Understanding Antibiotic Treatment Through a Catheter for Joint Infection

Front view of upper arm showing humerus. A catheter is inserted into the glenohumeral joint.

Infection may occur after a joint replacement. To treat it, antibiotics may be sent directly into the joint through a catheter. The catheter is placed during a surgical procedure. It remains in place for several weeks.

Why antibiotic treatment through a catheter for joint infection is done

Infection after a joint replacement may damage the new joint. This infection often needs several weeks of antibiotic treatment. To help antibiotics work most quickly and effectively, they are sent directly into the joint. This is done through a soft tube called a catheter. The tube is put into the joint and fixed in place. It remains in the joint until it is no longer needed.

How antibiotic treatment through a catheter for joint infection is done

  • The surgeon makes a small cut (incision) over the joint.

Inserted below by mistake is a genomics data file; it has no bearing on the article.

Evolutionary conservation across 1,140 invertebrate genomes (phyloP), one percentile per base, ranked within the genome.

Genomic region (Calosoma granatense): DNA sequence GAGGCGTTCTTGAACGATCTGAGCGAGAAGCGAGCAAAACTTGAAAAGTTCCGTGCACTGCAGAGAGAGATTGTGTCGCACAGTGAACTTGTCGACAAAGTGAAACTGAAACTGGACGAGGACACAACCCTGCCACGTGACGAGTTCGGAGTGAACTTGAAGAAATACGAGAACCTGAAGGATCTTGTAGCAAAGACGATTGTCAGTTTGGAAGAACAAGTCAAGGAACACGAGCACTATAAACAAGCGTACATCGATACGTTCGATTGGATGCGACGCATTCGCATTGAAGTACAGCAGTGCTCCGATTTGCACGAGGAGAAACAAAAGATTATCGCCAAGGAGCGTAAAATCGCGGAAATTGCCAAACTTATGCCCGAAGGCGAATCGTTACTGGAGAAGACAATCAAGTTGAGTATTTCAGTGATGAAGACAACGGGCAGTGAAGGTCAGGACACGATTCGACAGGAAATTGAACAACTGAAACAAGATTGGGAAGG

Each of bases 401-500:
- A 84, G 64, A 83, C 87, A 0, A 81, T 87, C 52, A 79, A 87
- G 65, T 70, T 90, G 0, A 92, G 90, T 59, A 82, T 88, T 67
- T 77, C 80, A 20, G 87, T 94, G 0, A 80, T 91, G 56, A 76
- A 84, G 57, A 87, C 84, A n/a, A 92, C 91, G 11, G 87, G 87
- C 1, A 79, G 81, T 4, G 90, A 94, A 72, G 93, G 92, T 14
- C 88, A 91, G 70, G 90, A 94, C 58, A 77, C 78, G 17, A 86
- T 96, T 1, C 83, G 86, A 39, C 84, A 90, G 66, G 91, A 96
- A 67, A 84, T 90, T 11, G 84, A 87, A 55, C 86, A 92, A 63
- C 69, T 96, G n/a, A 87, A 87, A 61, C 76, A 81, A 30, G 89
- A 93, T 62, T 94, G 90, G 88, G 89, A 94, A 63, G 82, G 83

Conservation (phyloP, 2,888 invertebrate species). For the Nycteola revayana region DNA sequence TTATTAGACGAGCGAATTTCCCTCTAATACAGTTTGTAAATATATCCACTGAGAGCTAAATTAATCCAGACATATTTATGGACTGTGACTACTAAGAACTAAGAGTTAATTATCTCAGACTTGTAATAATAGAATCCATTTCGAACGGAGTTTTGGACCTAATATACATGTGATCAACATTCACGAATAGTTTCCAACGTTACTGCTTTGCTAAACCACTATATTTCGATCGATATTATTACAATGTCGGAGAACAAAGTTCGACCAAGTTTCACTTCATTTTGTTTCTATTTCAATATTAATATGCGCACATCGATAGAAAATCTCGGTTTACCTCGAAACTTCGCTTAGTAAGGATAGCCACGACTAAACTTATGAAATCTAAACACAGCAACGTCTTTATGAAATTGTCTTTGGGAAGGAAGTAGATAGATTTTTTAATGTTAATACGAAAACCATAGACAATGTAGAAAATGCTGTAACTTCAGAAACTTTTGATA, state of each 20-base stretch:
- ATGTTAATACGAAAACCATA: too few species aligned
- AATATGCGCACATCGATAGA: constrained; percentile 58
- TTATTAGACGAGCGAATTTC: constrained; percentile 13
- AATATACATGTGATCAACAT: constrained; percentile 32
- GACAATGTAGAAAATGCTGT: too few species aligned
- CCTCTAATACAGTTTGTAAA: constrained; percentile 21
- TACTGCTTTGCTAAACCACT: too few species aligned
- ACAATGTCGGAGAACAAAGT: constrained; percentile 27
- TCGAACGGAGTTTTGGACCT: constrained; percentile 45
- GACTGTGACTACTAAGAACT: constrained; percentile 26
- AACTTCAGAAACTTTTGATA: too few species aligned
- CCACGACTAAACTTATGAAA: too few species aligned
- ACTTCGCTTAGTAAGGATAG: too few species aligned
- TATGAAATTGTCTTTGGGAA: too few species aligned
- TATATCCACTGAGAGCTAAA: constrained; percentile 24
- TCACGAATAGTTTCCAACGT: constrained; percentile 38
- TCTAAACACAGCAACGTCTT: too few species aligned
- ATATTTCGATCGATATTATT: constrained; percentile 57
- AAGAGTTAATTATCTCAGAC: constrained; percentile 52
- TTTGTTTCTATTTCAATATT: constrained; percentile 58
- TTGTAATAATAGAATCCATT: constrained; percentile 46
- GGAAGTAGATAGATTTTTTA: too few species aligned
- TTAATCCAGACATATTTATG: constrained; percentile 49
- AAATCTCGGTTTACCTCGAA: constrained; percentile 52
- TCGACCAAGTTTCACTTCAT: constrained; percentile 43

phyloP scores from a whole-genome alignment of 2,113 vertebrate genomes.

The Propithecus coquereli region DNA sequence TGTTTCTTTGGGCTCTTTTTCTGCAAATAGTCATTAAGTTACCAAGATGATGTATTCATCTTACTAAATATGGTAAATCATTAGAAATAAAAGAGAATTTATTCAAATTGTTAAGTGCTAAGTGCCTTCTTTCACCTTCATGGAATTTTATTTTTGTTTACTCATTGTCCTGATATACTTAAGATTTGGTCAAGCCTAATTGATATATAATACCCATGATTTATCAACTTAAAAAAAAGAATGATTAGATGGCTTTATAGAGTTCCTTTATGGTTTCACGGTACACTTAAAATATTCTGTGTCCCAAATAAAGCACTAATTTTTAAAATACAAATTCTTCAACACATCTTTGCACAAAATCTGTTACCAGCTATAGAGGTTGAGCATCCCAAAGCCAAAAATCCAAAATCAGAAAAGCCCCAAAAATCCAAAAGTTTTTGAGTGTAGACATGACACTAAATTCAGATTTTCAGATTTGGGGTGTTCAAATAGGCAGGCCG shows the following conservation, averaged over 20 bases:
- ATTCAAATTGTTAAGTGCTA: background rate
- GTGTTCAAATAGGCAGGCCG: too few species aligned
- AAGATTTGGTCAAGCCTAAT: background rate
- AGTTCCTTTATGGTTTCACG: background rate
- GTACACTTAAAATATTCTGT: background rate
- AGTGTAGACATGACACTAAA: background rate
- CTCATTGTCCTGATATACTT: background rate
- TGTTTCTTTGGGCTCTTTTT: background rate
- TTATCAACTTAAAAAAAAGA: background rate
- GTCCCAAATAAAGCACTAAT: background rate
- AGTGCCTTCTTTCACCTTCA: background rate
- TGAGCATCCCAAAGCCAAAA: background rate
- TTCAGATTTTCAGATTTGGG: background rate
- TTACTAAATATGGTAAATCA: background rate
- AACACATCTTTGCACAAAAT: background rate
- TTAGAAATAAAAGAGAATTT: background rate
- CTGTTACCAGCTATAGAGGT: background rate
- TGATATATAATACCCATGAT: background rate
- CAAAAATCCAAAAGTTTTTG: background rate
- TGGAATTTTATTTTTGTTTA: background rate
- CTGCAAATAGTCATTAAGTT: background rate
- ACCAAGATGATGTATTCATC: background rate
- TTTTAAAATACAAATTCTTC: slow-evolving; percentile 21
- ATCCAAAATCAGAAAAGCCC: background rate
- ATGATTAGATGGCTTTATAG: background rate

• The surgeon puts the catheter through the incision into the joint. He or she sews it into place.

  • The surgeon sews the skin closed around the catheter.

  • Fluids containing antibiotic medicines are sent through the catheter into the joint.

  • The catheter stays in place until the infection has been treated and the catheter is no longer needed. The surgeon then removes it during a second procedure.

Risks of antibiotic treatment through a catheter for joint infection

  • Infection

  • Bleeding

  • Blood clots

  • Catheter pulls out of the joint and needs to be replaced

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